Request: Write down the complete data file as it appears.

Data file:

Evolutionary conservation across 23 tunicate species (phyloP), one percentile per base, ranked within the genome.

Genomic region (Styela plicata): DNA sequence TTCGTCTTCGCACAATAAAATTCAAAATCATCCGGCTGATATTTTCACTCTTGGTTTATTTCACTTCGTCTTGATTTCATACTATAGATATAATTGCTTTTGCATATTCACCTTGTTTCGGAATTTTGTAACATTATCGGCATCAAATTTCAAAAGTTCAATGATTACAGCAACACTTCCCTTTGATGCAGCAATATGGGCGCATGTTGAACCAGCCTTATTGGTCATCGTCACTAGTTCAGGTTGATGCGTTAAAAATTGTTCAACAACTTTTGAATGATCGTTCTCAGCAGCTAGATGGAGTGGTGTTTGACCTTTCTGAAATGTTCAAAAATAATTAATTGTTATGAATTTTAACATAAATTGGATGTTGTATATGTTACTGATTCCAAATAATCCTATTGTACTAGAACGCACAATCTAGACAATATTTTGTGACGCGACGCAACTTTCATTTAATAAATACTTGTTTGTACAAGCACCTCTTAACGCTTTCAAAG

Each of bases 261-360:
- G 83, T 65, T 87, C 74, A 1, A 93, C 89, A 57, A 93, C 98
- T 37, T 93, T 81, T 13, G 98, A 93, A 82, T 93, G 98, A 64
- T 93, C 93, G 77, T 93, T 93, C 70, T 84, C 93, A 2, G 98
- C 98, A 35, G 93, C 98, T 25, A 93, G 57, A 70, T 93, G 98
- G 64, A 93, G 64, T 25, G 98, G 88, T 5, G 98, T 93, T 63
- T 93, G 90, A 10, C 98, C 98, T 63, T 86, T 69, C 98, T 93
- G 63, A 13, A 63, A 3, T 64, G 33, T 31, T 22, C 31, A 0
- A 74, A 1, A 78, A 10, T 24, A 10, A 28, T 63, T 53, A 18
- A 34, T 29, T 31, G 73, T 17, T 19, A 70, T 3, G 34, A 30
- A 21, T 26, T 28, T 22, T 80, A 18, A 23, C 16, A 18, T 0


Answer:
Evolutionary conservation across 23 tunicate species (phyloP), one percentile per base, ranked within the genome.

Genomic region (Styela plicata): DNA sequence TTCGTCTTCGCACAATAAAATTCAAAATCATCCGGCTGATATTTTCACTCTTGGTTTATTTCACTTCGTCTTGATTTCATACTATAGATATAATTGCTTTTGCATATTCACCTTGTTTCGGAATTTTGTAACATTATCGGCATCAAATTTCAAAAGTTCAATGATTACAGCAACACTTCCCTTTGATGCAGCAATATGGGCGCATGTTGAACCAGCCTTATTGGTCATCGTCACTAGTTCAGGTTGATGCGTTAAAAATTGTTCAACAACTTTTGAATGATCGTTCTCAGCAGCTAGATGGAGTGGTGTTTGACCTTTCTGAAATGTTCAAAAATAATTAATTGTTATGAATTTTAACATAAATTGGATGTTGTATATGTTACTGATTCCAAATAATCCTATTGTACTAGAACGCACAATCTAGACAATATTTTGTGACGCGACGCAACTTTCATTTAATAAATACTTGTTTGTACAAGCACCTCTTAACGCTTTCAAAG

Each of bases 261-360:
- G 83, T 65, T 87, C 74, A 1, A 93, C 89, A 57, A 93, C 98
- T 37, T 93, T 81, T 13, G 98, A 93, A 82, T 93, G 98, A 64
- T 93, C 93, G 77, T 93, T 93, C 70, T 84, C 93, A 2, G 98
- C 98, A 35, G 93, C 98, T 25, A 93, G 57, A 70, T 93, G 98
- G 64, A 93, G 64, T 25, G 98, G 88, T 5, G 98, T 93, T 63
- T 93, G 90, A 10, C 98, C 98, T 63, T 86, T 69, C 98, T 93
- G 63, A 13, A 63, A 3, T 64, G 33, T 31, T 22, C 31, A 0
- A 74, A 1, A 78, A 10, T 24, A 10, A 28, T 63, T 53, A 18
- A 34, T 29, T 31, G 73, T 17, T 19, A 70, T 3, G 34, A 30
- A 21, T 26, T 28, T 22, T 80, A 18, A 23, C 16, A 18, T 0